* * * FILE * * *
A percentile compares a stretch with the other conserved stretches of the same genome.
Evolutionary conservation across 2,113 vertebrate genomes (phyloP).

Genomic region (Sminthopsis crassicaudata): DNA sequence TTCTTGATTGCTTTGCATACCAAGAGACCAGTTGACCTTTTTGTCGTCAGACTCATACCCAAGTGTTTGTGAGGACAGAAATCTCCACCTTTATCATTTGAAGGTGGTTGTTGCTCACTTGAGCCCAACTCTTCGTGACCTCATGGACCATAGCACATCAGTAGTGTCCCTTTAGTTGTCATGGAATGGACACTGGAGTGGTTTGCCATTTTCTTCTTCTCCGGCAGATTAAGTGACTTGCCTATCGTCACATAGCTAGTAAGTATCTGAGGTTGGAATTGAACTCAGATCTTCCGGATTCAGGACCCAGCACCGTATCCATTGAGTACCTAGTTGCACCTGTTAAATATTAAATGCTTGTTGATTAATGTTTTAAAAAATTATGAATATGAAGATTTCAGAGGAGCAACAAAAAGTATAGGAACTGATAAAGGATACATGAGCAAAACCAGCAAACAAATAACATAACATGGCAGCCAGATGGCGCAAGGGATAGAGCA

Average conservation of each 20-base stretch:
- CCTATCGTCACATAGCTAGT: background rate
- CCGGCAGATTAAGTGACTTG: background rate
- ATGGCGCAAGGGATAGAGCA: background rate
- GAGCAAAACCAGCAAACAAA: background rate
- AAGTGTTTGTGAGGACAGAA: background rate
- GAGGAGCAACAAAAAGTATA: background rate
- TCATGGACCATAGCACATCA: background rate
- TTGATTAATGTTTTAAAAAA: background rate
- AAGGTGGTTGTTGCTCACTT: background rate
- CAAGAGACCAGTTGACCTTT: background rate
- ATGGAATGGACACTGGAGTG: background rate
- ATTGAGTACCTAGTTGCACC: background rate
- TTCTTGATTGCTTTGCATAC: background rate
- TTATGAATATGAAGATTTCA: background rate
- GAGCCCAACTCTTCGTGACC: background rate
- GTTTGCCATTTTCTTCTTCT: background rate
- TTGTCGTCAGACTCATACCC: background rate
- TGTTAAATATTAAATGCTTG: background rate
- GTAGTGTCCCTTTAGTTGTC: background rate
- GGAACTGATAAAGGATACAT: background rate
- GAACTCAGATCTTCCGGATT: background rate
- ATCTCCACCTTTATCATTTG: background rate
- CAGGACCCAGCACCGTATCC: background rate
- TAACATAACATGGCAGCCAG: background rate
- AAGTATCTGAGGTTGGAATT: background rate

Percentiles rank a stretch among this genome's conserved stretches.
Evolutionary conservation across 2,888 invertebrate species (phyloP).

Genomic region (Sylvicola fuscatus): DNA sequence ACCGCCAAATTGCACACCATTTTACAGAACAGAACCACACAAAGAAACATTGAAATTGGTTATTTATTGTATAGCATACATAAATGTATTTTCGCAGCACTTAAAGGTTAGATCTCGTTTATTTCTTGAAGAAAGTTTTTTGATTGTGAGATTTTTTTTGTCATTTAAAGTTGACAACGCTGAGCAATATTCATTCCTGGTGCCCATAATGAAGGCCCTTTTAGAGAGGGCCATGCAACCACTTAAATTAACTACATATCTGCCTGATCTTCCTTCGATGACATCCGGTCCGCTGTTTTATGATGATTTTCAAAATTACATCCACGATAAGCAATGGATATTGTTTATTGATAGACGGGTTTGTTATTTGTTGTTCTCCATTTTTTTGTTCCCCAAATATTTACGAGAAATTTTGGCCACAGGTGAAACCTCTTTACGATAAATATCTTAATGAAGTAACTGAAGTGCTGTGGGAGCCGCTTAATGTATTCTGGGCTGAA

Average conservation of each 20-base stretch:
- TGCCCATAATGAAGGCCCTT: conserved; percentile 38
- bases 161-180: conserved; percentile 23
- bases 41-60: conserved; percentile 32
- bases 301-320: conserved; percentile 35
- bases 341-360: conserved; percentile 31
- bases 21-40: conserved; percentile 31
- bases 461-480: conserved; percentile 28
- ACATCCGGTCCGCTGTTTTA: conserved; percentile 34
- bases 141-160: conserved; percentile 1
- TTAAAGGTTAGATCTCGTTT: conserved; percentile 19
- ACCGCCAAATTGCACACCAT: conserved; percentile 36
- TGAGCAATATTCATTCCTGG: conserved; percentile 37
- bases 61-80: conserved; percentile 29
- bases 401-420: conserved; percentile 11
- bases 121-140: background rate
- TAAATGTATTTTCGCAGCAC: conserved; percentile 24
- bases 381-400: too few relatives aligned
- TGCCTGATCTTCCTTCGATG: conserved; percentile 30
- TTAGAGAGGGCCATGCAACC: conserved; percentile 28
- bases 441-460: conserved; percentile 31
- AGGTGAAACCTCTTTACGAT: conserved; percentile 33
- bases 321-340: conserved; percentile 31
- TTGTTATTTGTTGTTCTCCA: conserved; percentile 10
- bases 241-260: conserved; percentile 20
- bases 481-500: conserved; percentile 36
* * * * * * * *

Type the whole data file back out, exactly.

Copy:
A percentile compares a stretch with the other conserved stretches of the same genome.
Evolutionary conservation across 2,113 vertebrate genomes (phyloP).

Genomic region (Sminthopsis crassicaudata): DNA sequence TTCTTGATTGCTTTGCATACCAAGAGACCAGTTGACCTTTTTGTCGTCAGACTCATACCCAAGTGTTTGTGAGGACAGAAATCTCCACCTTTATCATTTGAAGGTGGTTGTTGCTCACTTGAGCCCAACTCTTCGTGACCTCATGGACCATAGCACATCAGTAGTGTCCCTTTAGTTGTCATGGAATGGACACTGGAGTGGTTTGCCATTTTCTTCTTCTCCGGCAGATTAAGTGACTTGCCTATCGTCACATAGCTAGTAAGTATCTGAGGTTGGAATTGAACTCAGATCTTCCGGATTCAGGACCCAGCACCGTATCCATTGAGTACCTAGTTGCACCTGTTAAATATTAAATGCTTGTTGATTAATGTTTTAAAAAATTATGAATATGAAGATTTCAGAGGAGCAACAAAAAGTATAGGAACTGATAAAGGATACATGAGCAAAACCAGCAAACAAATAACATAACATGGCAGCCAGATGGCGCAAGGGATAGAGCA

Average conservation of each 20-base stretch:
- CCTATCGTCACATAGCTAGT: background rate
- CCGGCAGATTAAGTGACTTG: background rate
- ATGGCGCAAGGGATAGAGCA: background rate
- GAGCAAAACCAGCAAACAAA: background rate
- AAGTGTTTGTGAGGACAGAA: background rate
- GAGGAGCAACAAAAAGTATA: background rate
- TCATGGACCATAGCACATCA: background rate
- TTGATTAATGTTTTAAAAAA: background rate
- AAGGTGGTTGTTGCTCACTT: background rate
- CAAGAGACCAGTTGACCTTT: background rate
- ATGGAATGGACACTGGAGTG: background rate
- ATTGAGTACCTAGTTGCACC: background rate
- TTCTTGATTGCTTTGCATAC: background rate
- TTATGAATATGAAGATTTCA: background rate
- GAGCCCAACTCTTCGTGACC: background rate
- GTTTGCCATTTTCTTCTTCT: background rate
- TTGTCGTCAGACTCATACCC: background rate
- TGTTAAATATTAAATGCTTG: background rate
- GTAGTGTCCCTTTAGTTGTC: background rate
- GGAACTGATAAAGGATACAT: background rate
- GAACTCAGATCTTCCGGATT: background rate
- ATCTCCACCTTTATCATTTG: background rate
- CAGGACCCAGCACCGTATCC: background rate
- TAACATAACATGGCAGCCAG: background rate
- AAGTATCTGAGGTTGGAATT: background rate

Percentiles rank a stretch among this genome's conserved stretches.
Evolutionary conservation across 2,888 invertebrate species (phyloP).

Genomic region (Sylvicola fuscatus): DNA sequence ACCGCCAAATTGCACACCATTTTACAGAACAGAACCACACAAAGAAACATTGAAATTGGTTATTTATTGTATAGCATACATAAATGTATTTTCGCAGCACTTAAAGGTTAGATCTCGTTTATTTCTTGAAGAAAGTTTTTTGATTGTGAGATTTTTTTTGTCATTTAAAGTTGACAACGCTGAGCAATATTCATTCCTGGTGCCCATAATGAAGGCCCTTTTAGAGAGGGCCATGCAACCACTTAAATTAACTACATATCTGCCTGATCTTCCTTCGATGACATCCGGTCCGCTGTTTTATGATGATTTTCAAAATTACATCCACGATAAGCAATGGATATTGTTTATTGATAGACGGGTTTGTTATTTGTTGTTCTCCATTTTTTTGTTCCCCAAATATTTACGAGAAATTTTGGCCACAGGTGAAACCTCTTTACGATAAATATCTTAATGAAGTAACTGAAGTGCTGTGGGAGCCGCTTAATGTATTCTGGGCTGAA

Average conservation of each 20-base stretch:
- TGCCCATAATGAAGGCCCTT: conserved; percentile 38
- bases 161-180: conserved; percentile 23
- bases 41-60: conserved; percentile 32
- bases 301-320: conserved; percentile 35
- bases 341-360: conserved; percentile 31
- bases 21-40: conserved; percentile 31
- bases 461-480: conserved; percentile 28
- ACATCCGGTCCGCTGTTTTA: conserved; percentile 34
- bases 141-160: conserved; percentile 1
- TTAAAGGTTAGATCTCGTTT: conserved; percentile 19
- ACCGCCAAATTGCACACCAT: conserved; percentile 36
- TGAGCAATATTCATTCCTGG: conserved; percentile 37
- bases 61-80: conserved; percentile 29
- bases 401-420: conserved; percentile 11
- bases 121-140: background rate
- TAAATGTATTTTCGCAGCAC: conserved; percentile 24
- bases 381-400: too few relatives aligned
- TGCCTGATCTTCCTTCGATG: conserved; percentile 30
- TTAGAGAGGGCCATGCAACC: conserved; percentile 28
- bases 441-460: conserved; percentile 31
- AGGTGAAACCTCTTTACGAT: conserved; percentile 33
- bases 321-340: conserved; percentile 31
- TTGTTATTTGTTGTTCTCCA: conserved; percentile 10
- bases 241-260: conserved; percentile 20
- bases 481-500: conserved; percentile 36